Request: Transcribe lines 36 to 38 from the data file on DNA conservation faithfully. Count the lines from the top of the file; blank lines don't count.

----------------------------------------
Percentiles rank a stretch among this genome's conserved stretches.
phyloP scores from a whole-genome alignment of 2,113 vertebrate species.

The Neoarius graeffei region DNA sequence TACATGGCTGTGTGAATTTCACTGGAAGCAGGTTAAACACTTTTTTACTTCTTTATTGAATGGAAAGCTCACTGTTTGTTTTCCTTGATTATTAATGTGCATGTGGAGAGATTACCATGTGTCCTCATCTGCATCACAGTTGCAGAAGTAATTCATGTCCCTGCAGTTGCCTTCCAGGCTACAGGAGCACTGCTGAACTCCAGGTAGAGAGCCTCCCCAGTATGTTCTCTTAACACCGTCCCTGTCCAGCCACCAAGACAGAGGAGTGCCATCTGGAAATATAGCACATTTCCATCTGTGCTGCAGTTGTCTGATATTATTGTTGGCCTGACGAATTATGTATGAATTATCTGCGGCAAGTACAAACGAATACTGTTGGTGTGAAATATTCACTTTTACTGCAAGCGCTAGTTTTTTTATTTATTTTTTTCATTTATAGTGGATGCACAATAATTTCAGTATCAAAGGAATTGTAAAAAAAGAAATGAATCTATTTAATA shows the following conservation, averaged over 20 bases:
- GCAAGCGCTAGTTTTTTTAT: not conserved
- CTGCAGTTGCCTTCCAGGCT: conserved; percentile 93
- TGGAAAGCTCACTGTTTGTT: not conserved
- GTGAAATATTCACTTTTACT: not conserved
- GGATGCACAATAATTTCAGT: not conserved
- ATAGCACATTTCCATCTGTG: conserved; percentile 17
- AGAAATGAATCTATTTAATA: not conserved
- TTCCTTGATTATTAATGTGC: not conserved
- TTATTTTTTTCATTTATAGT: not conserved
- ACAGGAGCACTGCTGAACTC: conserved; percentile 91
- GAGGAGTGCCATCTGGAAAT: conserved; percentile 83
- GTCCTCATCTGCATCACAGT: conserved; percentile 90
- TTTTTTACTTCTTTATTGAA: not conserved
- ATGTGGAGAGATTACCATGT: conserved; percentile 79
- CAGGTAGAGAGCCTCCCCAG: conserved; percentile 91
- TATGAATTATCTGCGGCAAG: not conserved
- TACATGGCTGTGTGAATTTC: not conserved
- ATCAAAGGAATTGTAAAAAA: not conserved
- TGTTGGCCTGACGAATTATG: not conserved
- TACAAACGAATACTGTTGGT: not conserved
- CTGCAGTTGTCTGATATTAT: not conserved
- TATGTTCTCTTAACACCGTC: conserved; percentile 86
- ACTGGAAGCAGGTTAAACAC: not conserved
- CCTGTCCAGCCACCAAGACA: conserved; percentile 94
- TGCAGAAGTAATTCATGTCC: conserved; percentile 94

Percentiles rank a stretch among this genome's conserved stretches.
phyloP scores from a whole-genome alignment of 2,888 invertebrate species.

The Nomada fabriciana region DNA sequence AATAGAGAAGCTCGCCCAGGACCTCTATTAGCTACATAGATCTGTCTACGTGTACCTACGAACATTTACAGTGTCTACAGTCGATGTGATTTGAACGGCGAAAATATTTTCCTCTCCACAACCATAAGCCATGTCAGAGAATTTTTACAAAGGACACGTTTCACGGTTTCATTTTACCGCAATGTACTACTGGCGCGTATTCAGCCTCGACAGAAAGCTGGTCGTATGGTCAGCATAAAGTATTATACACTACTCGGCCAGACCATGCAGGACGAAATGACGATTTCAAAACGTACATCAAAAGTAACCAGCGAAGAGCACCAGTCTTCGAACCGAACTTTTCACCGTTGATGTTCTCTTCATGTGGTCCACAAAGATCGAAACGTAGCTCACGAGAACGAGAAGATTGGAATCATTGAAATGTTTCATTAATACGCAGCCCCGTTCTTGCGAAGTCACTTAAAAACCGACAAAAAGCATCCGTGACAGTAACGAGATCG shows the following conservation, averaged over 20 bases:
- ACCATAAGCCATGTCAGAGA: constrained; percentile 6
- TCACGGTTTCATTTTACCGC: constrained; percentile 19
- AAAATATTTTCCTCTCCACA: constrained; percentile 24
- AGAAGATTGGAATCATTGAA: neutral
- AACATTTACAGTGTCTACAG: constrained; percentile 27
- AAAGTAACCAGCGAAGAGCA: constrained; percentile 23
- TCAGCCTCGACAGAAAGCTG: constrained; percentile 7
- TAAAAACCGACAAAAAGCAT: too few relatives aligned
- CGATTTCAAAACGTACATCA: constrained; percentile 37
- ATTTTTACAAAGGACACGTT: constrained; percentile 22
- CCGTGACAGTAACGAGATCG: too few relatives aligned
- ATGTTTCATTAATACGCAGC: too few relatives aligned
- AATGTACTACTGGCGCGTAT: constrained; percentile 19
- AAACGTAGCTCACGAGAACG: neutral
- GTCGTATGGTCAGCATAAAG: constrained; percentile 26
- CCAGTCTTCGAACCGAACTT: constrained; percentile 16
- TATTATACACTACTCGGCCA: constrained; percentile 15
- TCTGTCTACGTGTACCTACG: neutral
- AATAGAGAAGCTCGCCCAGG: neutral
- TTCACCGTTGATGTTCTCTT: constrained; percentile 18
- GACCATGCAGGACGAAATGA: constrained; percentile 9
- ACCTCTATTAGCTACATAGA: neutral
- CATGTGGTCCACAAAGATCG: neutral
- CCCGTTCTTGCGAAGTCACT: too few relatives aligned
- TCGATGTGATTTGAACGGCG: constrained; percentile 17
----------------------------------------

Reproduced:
- AACATTTACAGTGTCTACAG: constrained; percentile 27
- AAAGTAACCAGCGAAGAGCA: constrained; percentile 23
- TCAGCCTCGACAGAAAGCTG: constrained; percentile 7